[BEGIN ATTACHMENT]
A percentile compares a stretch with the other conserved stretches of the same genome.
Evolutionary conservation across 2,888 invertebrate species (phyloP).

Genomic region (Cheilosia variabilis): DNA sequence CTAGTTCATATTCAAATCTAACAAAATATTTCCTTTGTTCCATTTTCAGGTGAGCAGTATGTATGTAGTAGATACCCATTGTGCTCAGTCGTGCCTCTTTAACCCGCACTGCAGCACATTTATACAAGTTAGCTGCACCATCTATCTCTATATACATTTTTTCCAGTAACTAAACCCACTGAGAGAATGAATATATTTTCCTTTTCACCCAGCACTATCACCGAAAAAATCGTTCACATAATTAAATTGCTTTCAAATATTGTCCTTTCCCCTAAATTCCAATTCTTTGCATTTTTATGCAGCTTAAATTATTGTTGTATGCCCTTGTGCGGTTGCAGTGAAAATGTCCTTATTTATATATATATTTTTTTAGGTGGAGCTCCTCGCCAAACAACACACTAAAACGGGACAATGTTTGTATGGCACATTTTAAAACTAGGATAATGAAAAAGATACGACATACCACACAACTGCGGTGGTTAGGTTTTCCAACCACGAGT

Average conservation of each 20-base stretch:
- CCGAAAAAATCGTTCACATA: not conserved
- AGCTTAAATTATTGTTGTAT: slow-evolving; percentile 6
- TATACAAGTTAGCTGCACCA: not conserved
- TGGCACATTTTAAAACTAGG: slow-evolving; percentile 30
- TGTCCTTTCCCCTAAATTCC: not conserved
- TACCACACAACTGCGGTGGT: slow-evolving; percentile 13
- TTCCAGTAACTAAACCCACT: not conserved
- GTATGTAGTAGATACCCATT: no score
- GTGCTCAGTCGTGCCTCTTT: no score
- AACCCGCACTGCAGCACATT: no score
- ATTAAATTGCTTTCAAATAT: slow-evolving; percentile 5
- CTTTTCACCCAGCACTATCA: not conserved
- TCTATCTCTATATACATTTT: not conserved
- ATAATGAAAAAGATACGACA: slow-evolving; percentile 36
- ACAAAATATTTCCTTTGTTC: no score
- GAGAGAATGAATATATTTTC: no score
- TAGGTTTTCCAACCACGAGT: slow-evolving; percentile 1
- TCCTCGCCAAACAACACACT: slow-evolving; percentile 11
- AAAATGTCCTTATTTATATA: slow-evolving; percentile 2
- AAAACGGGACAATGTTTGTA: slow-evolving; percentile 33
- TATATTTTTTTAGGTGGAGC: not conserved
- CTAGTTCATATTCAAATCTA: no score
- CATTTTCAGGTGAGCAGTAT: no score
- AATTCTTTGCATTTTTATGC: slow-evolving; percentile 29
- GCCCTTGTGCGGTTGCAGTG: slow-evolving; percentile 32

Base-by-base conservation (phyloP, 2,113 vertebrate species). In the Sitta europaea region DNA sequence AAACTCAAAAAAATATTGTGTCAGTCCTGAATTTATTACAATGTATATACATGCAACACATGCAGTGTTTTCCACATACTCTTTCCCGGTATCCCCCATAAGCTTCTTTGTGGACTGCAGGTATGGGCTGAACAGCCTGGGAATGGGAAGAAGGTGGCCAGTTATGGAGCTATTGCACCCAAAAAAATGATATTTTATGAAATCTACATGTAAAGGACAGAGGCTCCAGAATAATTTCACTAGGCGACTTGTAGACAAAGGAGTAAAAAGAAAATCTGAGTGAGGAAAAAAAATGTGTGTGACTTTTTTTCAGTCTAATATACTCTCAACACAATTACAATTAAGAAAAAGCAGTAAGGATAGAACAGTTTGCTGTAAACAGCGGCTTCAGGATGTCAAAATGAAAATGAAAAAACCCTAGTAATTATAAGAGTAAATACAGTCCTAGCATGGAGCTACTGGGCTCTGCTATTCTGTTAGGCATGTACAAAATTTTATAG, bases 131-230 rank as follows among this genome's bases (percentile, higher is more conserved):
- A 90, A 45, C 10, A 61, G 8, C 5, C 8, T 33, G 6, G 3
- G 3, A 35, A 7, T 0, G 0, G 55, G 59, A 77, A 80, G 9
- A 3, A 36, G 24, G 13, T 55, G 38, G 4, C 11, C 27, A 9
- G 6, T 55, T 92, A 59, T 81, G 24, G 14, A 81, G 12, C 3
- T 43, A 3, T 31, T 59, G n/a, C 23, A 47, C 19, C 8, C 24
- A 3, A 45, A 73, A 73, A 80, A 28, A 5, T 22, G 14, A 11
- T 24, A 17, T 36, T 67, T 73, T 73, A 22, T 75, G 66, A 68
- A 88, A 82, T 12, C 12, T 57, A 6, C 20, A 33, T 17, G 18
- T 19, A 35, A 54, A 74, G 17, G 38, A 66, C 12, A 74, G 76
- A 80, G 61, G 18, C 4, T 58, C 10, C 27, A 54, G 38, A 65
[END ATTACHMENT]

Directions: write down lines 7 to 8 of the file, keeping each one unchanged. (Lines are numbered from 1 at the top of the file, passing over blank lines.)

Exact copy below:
- TATACAAGTTAGCTGCACCA: not conserved
- TGGCACATTTTAAAACTAGG: slow-evolving; percentile 30